Chapter III
 

On a certain day found fortunate by the astrologers - a day of early winter, when the dawns were pure gold and the nights radiant with a cool moon - did a mighty troop of Moslems set their camp on the plain of Chitor. It was as if a city had blossomed in an hour. Those who looked from the walls muttered prayers to the Lord of the Trident; for these men seemed like the swarms of the locust - people, warriors all, fierce fighting-men. And in the ways of Chitor, and up the steep and winding causeway from the plains, were warriors also, the chosen of the Rajputs, thick as blades of corn hedging the path.

(Ahi! that the blossom of beauty should have swords for thorns!)

Then, leaving his camp, attended by many Chiefs, - may the mothers and sires that begot them be accursed! - came Allah-u-Din, riding toward the Lower Gate, and so upward along the causeway, between the two rows of men who neither looked nor spoke, standing like the carvings of war in the Caves of Ajunta. And the moon was rising through the sunset as he came beneath the last and seventh gate. Through the towers and palaces he rode with his following, but no woman, veiled or unveiled, - no, not even an outcast of the city, - was there to see him come; only the men, armed and silent. So he turned to Munim Khan that rode at his bridle, saying,-

"Let not the eye of watchfulness close this night on the pillow of forgetfulness!"

And thus he entered the palace.

Very great was the feast in Chitor, and the wines that those accursed should not drink (since the Outcast whom they call their Prophet forbade them) ran like water, and at the right hand of Allah-u-Din was set the great crystal Cup inlaid with gold by a craft that is now perished; and he filled and refilled it - may his own Prophet curse the swine!

But because the sons of Kings eat not with the outcasts, the Rana entered after, clothed in chain armor of blue steel, and having greeted him, bid him to the sight of that Treasure. And Allah-u-Din, his eyes swimming with wine, and yet not drunken, followed, and the two went alone.

Purdahs [curtains] of great splendour were hung in the great Hall that is called the Raja's Hall, exceeding rich with gold, and in front of the opening was a kneeling-cushion, and an a gold stool before it a polished mirror.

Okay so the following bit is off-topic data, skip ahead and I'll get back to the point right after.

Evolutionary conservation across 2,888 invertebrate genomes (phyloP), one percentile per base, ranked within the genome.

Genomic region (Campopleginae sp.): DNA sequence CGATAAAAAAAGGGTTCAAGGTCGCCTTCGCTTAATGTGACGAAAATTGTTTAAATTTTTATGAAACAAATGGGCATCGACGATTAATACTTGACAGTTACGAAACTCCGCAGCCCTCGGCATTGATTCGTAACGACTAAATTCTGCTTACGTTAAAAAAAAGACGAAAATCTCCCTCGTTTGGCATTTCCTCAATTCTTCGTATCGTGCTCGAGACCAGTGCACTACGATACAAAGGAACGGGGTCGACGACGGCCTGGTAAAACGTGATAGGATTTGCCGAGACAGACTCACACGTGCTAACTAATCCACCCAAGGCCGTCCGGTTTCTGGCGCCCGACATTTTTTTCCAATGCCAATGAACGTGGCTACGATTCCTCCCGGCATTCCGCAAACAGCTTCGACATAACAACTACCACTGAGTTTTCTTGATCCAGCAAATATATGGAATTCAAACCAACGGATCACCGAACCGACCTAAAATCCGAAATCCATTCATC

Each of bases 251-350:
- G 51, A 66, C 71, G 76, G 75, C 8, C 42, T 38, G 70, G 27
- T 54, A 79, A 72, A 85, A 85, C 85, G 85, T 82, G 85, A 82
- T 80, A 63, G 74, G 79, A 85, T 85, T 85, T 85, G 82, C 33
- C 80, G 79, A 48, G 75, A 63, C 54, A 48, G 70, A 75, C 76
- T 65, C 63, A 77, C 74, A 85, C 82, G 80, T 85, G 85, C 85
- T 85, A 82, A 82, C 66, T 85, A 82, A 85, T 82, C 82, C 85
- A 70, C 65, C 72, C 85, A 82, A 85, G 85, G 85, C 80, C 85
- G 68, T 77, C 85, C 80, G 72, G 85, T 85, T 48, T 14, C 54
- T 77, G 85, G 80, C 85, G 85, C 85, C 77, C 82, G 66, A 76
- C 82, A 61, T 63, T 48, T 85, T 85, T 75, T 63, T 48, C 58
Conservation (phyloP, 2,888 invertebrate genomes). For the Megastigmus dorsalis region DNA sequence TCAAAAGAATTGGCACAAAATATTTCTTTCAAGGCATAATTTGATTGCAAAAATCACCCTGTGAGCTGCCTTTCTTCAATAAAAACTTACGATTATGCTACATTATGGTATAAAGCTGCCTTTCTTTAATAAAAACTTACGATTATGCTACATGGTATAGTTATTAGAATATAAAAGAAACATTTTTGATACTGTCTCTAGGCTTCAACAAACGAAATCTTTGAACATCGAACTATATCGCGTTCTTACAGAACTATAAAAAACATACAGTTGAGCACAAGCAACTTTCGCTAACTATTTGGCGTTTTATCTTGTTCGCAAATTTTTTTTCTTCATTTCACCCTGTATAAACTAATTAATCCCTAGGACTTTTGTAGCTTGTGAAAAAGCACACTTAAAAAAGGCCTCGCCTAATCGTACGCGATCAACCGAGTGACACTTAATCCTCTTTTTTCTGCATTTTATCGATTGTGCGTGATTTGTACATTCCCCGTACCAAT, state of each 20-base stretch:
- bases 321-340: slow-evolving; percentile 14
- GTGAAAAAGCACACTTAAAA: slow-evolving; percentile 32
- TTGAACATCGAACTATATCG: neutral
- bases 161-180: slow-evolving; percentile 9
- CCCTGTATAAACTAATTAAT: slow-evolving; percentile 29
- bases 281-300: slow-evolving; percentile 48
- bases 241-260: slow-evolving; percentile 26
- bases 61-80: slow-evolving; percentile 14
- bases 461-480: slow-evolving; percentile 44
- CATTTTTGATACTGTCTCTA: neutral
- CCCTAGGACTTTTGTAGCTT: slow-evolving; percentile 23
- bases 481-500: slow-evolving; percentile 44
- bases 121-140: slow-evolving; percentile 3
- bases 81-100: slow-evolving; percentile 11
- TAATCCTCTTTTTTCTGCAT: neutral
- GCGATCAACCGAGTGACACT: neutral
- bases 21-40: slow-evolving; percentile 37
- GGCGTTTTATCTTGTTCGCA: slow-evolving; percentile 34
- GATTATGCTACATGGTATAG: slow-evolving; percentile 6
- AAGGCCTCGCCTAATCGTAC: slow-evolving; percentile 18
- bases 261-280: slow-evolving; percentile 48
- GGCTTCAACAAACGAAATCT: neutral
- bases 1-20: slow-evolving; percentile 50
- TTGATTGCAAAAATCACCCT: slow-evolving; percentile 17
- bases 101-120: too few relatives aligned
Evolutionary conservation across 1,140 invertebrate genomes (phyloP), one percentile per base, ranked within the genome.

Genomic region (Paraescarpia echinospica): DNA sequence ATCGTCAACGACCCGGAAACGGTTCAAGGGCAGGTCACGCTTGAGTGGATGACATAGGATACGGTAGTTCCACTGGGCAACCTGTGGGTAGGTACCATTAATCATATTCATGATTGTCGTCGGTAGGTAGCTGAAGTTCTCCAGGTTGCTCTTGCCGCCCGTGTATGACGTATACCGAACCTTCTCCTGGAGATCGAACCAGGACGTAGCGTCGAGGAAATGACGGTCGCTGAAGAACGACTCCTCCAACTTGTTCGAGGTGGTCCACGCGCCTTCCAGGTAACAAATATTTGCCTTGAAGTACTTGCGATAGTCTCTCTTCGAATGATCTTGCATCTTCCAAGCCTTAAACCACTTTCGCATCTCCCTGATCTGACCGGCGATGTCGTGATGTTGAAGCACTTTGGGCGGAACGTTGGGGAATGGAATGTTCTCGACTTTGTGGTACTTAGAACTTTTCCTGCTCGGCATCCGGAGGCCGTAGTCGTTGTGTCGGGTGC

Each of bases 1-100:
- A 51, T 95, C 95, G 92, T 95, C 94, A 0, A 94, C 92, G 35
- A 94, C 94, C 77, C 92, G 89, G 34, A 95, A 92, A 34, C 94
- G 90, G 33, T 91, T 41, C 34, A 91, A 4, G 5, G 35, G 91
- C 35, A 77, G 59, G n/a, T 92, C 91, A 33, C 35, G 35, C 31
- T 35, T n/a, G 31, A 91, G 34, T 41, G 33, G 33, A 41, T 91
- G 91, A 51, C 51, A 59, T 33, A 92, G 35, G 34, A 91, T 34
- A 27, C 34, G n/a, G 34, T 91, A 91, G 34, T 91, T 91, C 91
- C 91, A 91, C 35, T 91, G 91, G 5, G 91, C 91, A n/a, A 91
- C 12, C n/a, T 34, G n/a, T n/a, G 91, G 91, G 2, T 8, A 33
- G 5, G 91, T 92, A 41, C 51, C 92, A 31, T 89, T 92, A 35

(Ahi! for gold and beauty, the scourges of the world!)

And the Rana was pale to the lips.

Now as the Princes stood by the purdah, a veiled woman, shrouded in white so that no shape could he seen in her, came forth from within, and kneeling upon the cushion, she unveiled her face bending until the mirror, like a pool of water, held it, and that only. And the King motioned his guest to look, and he looked over her veiled shoulder and saw. Very great was the bowed beauty that the mirror held, but Allah-u-Din turned to the Rana.

"By the Bread and the Salt, by the Guest-Right, by the Honour of thy House, I ask - is this the Treasure of Chitor?"

And since the Sun-Descended cannot lie, no, not though they perish, the Rana answered, flushing darkly, - "This is not the Treasure. Wilt thou spare?"

But he would not, and the woman slipped like a shadow behind the purdah and no word said.

Then was heard the tinkling of chooris, and the little noise fell upon the silence like a fear, and, parting the curtains, came a woman veiled like the other. She did not kneel, but took the mirror in her hand, and Allah-u-Din drew up behind her back. From her face she raised the veil of gold Dakka webs, and gazed into the mirror, holding it high, and that Accursed stumbled back, blinded with beauty, saying this only,- "I have seen the Treasure of Chitor."

So the purdah fell about her.

The next day, after the Imaum of the Accursed had called them to prayer, they departed, and Allah-u-Din, paying thanks to the Rana for honours given and taken, and swearing friendship, besought him to ride to his camp, to see the marvels of gold and steel armor brought down from the passes, swearing also safe-conduct. And because the Rajputs trust the word even of a foe, he went.

(A hi! that honour should strike hands with traitors!)